The rising tide of fungal genetics: a perspective from the FGSC

Kevin McCluskey, Aric Wiest, Michael Plamann

Author address: 

Fungal Genetics Stock Center, University of Missouri- Kansas City, Kansas City, United State


As we approach the post genomics age the number of fungal organisms which can call themselves genetic systems continues to grow. Because of this, the number of organisms in the Fungal Genetics Stock Center collection has expanded to include most strains that have had their genomes sequenced as well as genome associated libraries for a number of organisms. As more fungal systems are amenable to genetic research new researchers have come into the field. This has led to an increase in the number of requests for materials from the FGSC including knock-out strains of Neurospora, cloning vectors and strains of sequenced organisms. These increases include numerous people who previously did not use filamentous fungi in their research. Overall we have seen over thirty seven percent increase in orders in 2007 as compared to the average of the eight previous years. This number does not include the nearly 32,000 knockout strains sent in 96-well arrays. Including these, the increase is on the order of 2,300 percent. While most of these are Neurospora, the FGSC has also received knockouts of Cryptococcus and tagged integration mutants of Magnaporthe. In total, we hold over 53,000 knockout or tagged mutants in 96-well format. Beyond fungal strains, the FGSC holds and distributes gene libraries and individual clones from genome-mapped libraries for many of the main organisms used in genetic research. Using these resources, we have identified the underlying mutation for several temperature sensitive mutants in Neurospora crassa. We are endeavoring to develop useful applications of these findings in Neurospora and Aspergillus.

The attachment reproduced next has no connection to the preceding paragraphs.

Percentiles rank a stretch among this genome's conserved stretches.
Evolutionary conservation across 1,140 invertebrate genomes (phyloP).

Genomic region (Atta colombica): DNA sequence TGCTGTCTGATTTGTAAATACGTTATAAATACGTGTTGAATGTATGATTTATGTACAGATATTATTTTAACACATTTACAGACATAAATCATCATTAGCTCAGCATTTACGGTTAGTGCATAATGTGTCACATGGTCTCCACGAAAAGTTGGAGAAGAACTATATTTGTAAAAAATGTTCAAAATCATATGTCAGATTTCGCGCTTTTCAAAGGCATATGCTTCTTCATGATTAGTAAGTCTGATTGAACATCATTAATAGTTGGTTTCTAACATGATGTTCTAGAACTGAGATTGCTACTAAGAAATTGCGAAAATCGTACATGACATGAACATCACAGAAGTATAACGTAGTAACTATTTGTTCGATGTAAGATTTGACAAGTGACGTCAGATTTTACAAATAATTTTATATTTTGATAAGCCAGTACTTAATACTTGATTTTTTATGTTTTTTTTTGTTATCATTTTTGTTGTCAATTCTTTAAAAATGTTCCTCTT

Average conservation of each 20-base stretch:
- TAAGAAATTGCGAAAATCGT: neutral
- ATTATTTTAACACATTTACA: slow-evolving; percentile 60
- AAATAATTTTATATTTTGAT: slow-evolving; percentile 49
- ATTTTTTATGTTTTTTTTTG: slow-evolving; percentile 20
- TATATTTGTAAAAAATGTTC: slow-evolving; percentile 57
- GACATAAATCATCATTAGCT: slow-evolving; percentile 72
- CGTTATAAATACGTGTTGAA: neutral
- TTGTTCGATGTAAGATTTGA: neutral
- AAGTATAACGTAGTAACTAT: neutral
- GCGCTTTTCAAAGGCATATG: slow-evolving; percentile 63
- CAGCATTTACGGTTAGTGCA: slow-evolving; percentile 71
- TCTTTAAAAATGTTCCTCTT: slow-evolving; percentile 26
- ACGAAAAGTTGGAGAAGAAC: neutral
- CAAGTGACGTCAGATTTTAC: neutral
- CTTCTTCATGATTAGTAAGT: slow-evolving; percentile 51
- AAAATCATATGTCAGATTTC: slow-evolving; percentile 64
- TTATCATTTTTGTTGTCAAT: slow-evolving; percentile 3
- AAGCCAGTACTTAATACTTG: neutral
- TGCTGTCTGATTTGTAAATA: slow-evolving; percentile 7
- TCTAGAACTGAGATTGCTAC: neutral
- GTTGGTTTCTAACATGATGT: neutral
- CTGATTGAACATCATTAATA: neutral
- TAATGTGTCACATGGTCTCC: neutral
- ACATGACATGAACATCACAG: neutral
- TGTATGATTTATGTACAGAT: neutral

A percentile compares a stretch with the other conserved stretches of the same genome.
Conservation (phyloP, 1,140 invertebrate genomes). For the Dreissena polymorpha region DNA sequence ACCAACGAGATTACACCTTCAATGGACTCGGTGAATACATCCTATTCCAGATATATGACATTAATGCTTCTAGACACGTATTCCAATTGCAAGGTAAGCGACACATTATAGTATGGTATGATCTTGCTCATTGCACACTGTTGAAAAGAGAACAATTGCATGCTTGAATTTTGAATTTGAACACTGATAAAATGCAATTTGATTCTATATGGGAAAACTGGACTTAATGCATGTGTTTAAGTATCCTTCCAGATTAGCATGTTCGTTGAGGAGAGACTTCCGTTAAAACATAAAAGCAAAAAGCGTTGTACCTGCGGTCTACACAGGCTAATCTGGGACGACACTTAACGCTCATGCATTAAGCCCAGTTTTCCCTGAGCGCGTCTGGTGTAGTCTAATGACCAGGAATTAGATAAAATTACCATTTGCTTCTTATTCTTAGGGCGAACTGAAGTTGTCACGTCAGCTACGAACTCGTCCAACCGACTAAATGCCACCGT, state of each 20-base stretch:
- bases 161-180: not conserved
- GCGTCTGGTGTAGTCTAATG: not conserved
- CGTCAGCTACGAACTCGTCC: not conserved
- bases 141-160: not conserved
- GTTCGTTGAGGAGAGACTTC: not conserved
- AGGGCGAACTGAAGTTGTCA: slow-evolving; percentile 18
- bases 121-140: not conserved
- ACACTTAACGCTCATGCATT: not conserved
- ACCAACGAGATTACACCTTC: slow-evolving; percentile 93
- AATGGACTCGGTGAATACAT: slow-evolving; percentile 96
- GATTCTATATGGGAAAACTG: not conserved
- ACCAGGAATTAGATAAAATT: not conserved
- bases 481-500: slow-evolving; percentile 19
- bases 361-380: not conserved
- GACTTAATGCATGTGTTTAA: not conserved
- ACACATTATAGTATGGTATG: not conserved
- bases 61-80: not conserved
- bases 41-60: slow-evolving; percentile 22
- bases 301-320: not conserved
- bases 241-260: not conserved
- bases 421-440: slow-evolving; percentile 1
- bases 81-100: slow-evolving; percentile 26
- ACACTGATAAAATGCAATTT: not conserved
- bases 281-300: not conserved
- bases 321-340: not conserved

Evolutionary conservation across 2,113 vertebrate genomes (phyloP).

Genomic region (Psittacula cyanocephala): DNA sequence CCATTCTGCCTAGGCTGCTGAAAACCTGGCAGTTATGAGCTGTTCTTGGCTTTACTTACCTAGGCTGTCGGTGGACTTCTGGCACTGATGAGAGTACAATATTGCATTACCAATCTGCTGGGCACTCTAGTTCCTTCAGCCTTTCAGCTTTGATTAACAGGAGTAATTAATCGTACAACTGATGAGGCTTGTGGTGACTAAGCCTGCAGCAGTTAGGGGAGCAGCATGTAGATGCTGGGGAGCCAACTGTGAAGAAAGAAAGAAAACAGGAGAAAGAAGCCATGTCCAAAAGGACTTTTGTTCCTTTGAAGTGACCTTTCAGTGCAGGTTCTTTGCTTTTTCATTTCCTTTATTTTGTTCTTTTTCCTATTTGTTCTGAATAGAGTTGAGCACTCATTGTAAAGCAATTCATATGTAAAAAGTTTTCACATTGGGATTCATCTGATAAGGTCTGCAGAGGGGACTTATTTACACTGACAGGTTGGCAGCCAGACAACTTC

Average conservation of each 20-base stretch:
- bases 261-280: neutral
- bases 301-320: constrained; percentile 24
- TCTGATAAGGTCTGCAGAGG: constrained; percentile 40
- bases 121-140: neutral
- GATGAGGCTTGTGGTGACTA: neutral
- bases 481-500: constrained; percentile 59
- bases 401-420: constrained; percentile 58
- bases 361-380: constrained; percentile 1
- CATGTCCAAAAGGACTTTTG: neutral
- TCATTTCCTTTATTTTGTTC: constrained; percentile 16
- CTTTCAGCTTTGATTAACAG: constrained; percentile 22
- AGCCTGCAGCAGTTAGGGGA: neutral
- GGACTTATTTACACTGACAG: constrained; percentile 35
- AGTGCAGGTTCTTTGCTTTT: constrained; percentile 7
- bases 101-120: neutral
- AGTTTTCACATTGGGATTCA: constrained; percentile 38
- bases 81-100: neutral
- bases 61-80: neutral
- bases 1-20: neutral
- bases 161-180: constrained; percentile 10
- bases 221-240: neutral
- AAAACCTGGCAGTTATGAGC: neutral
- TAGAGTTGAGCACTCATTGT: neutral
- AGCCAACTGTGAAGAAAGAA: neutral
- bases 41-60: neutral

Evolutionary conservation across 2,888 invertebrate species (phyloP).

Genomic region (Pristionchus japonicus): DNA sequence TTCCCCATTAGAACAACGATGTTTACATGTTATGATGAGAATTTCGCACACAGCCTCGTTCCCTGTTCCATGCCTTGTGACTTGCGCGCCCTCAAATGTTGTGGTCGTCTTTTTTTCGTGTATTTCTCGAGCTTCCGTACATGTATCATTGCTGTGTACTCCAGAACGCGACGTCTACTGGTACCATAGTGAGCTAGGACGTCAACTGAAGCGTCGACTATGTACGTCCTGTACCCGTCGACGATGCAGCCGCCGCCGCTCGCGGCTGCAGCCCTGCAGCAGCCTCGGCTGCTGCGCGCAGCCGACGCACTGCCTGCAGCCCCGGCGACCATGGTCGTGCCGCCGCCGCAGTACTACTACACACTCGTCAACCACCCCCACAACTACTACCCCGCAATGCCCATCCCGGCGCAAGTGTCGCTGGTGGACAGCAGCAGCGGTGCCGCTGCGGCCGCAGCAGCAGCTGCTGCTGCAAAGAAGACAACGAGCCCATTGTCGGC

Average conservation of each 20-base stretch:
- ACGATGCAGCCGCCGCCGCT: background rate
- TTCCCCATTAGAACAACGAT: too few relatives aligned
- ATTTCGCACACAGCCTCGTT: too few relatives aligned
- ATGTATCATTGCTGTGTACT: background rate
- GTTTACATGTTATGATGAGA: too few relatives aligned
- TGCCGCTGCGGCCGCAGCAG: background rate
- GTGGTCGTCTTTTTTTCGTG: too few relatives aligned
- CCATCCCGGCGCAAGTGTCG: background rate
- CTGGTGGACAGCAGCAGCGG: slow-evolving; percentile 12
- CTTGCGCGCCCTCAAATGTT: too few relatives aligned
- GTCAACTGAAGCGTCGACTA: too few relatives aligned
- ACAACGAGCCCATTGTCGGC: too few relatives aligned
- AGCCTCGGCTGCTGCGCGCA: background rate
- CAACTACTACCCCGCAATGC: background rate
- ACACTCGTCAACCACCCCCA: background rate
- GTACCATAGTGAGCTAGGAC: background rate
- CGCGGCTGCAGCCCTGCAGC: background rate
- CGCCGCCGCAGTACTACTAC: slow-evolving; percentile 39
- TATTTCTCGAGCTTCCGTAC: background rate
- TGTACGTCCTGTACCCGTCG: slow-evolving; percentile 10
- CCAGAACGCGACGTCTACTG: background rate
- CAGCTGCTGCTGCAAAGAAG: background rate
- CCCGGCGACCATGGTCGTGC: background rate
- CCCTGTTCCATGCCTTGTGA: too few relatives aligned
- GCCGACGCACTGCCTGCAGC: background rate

abstract No: 


Full conference title: 

    • ECFG 9th (2008)